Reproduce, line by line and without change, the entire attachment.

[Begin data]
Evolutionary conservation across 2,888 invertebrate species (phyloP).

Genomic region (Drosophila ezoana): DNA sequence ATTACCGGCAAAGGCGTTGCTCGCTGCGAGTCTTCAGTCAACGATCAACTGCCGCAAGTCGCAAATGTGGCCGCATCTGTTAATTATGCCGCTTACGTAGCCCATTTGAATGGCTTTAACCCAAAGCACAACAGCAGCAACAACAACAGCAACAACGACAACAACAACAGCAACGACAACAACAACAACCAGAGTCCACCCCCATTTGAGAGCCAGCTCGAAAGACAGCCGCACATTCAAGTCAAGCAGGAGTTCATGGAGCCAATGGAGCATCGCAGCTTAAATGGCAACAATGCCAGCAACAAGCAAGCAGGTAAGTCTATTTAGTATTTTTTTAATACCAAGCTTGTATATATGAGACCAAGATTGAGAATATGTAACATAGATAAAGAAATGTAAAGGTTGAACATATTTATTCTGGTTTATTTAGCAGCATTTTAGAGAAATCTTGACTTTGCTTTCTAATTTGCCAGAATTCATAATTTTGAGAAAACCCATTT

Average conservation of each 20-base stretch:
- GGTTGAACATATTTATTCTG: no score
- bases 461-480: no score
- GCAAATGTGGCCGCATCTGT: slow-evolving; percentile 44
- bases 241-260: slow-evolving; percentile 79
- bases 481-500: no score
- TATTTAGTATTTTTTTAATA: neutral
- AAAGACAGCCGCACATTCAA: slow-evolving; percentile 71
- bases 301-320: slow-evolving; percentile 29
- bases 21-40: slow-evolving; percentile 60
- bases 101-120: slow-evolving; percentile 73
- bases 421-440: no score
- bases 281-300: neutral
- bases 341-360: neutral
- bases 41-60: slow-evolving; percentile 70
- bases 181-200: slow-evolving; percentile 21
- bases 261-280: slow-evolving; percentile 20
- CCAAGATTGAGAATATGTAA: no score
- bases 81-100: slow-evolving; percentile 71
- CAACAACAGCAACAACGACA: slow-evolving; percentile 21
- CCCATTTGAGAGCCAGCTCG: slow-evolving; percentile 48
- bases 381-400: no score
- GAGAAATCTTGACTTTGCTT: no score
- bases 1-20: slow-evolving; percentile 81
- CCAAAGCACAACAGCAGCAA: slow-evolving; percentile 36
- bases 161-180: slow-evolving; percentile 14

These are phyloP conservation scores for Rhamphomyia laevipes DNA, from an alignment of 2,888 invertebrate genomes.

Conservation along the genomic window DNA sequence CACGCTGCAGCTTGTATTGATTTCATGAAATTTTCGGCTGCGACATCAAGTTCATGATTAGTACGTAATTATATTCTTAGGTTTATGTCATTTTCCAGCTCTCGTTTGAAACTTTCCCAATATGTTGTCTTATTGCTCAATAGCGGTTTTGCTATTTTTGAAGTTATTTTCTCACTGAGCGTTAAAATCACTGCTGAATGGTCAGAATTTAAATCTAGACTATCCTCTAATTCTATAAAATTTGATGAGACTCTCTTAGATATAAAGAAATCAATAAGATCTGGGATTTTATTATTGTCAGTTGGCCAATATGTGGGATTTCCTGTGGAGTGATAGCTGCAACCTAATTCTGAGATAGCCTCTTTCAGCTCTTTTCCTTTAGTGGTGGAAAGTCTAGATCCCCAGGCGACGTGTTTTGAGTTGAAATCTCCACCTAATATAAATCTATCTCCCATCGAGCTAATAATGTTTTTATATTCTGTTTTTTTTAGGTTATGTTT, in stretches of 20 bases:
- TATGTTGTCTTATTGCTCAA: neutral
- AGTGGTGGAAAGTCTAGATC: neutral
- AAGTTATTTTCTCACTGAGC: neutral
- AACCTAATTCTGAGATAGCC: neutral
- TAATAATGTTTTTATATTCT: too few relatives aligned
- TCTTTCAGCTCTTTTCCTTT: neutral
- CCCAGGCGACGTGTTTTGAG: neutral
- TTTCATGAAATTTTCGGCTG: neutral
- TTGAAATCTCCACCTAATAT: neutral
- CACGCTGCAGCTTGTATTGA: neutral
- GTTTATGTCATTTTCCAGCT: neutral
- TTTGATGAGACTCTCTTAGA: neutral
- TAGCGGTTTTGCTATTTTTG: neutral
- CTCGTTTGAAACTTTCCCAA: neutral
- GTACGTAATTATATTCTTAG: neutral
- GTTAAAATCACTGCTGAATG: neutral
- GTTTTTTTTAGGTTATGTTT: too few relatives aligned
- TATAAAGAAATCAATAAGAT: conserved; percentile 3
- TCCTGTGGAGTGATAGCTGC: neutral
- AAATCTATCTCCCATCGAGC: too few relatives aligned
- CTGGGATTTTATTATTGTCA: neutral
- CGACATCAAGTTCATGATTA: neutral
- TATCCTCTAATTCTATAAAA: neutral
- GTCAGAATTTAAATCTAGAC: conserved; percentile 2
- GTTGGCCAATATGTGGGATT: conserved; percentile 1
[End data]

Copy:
Evolutionary conservation across 2,888 invertebrate species (phyloP).

Genomic region (Drosophila ezoana): DNA sequence ATTACCGGCAAAGGCGTTGCTCGCTGCGAGTCTTCAGTCAACGATCAACTGCCGCAAGTCGCAAATGTGGCCGCATCTGTTAATTATGCCGCTTACGTAGCCCATTTGAATGGCTTTAACCCAAAGCACAACAGCAGCAACAACAACAGCAACAACGACAACAACAACAGCAACGACAACAACAACAACCAGAGTCCACCCCCATTTGAGAGCCAGCTCGAAAGACAGCCGCACATTCAAGTCAAGCAGGAGTTCATGGAGCCAATGGAGCATCGCAGCTTAAATGGCAACAATGCCAGCAACAAGCAAGCAGGTAAGTCTATTTAGTATTTTTTTAATACCAAGCTTGTATATATGAGACCAAGATTGAGAATATGTAACATAGATAAAGAAATGTAAAGGTTGAACATATTTATTCTGGTTTATTTAGCAGCATTTTAGAGAAATCTTGACTTTGCTTTCTAATTTGCCAGAATTCATAATTTTGAGAAAACCCATTT

Average conservation of each 20-base stretch:
- GGTTGAACATATTTATTCTG: no score
- bases 461-480: no score
- GCAAATGTGGCCGCATCTGT: slow-evolving; percentile 44
- bases 241-260: slow-evolving; percentile 79
- bases 481-500: no score
- TATTTAGTATTTTTTTAATA: neutral
- AAAGACAGCCGCACATTCAA: slow-evolving; percentile 71
- bases 301-320: slow-evolving; percentile 29
- bases 21-40: slow-evolving; percentile 60
- bases 101-120: slow-evolving; percentile 73
- bases 421-440: no score
- bases 281-300: neutral
- bases 341-360: neutral
- bases 41-60: slow-evolving; percentile 70
- bases 181-200: slow-evolving; percentile 21
- bases 261-280: slow-evolving; percentile 20
- CCAAGATTGAGAATATGTAA: no score
- bases 81-100: slow-evolving; percentile 71
- CAACAACAGCAACAACGACA: slow-evolving; percentile 21
- CCCATTTGAGAGCCAGCTCG: slow-evolving; percentile 48
- bases 381-400: no score
- GAGAAATCTTGACTTTGCTT: no score
- bases 1-20: slow-evolving; percentile 81
- CCAAAGCACAACAGCAGCAA: slow-evolving; percentile 36
- bases 161-180: slow-evolving; percentile 14

These are phyloP conservation scores for Rhamphomyia laevipes DNA, from an alignment of 2,888 invertebrate genomes.

Conservation along the genomic window DNA sequence CACGCTGCAGCTTGTATTGATTTCATGAAATTTTCGGCTGCGACATCAAGTTCATGATTAGTACGTAATTATATTCTTAGGTTTATGTCATTTTCCAGCTCTCGTTTGAAACTTTCCCAATATGTTGTCTTATTGCTCAATAGCGGTTTTGCTATTTTTGAAGTTATTTTCTCACTGAGCGTTAAAATCACTGCTGAATGGTCAGAATTTAAATCTAGACTATCCTCTAATTCTATAAAATTTGATGAGACTCTCTTAGATATAAAGAAATCAATAAGATCTGGGATTTTATTATTGTCAGTTGGCCAATATGTGGGATTTCCTGTGGAGTGATAGCTGCAACCTAATTCTGAGATAGCCTCTTTCAGCTCTTTTCCTTTAGTGGTGGAAAGTCTAGATCCCCAGGCGACGTGTTTTGAGTTGAAATCTCCACCTAATATAAATCTATCTCCCATCGAGCTAATAATGTTTTTATATTCTGTTTTTTTTAGGTTATGTTT, in stretches of 20 bases:
- TATGTTGTCTTATTGCTCAA: neutral
- AGTGGTGGAAAGTCTAGATC: neutral
- AAGTTATTTTCTCACTGAGC: neutral
- AACCTAATTCTGAGATAGCC: neutral
- TAATAATGTTTTTATATTCT: too few relatives aligned
- TCTTTCAGCTCTTTTCCTTT: neutral
- CCCAGGCGACGTGTTTTGAG: neutral
- TTTCATGAAATTTTCGGCTG: neutral
- TTGAAATCTCCACCTAATAT: neutral
- CACGCTGCAGCTTGTATTGA: neutral
- GTTTATGTCATTTTCCAGCT: neutral
- TTTGATGAGACTCTCTTAGA: neutral
- TAGCGGTTTTGCTATTTTTG: neutral
- CTCGTTTGAAACTTTCCCAA: neutral
- GTACGTAATTATATTCTTAG: neutral
- GTTAAAATCACTGCTGAATG: neutral
- GTTTTTTTTAGGTTATGTTT: too few relatives aligned
- TATAAAGAAATCAATAAGAT: conserved; percentile 3
- TCCTGTGGAGTGATAGCTGC: neutral
- AAATCTATCTCCCATCGAGC: too few relatives aligned
- CTGGGATTTTATTATTGTCA: neutral
- CGACATCAAGTTCATGATTA: neutral
- TATCCTCTAATTCTATAAAA: neutral
- GTCAGAATTTAAATCTAGAC: conserved; percentile 2
- GTTGGCCAATATGTGGGATT: conserved; percentile 1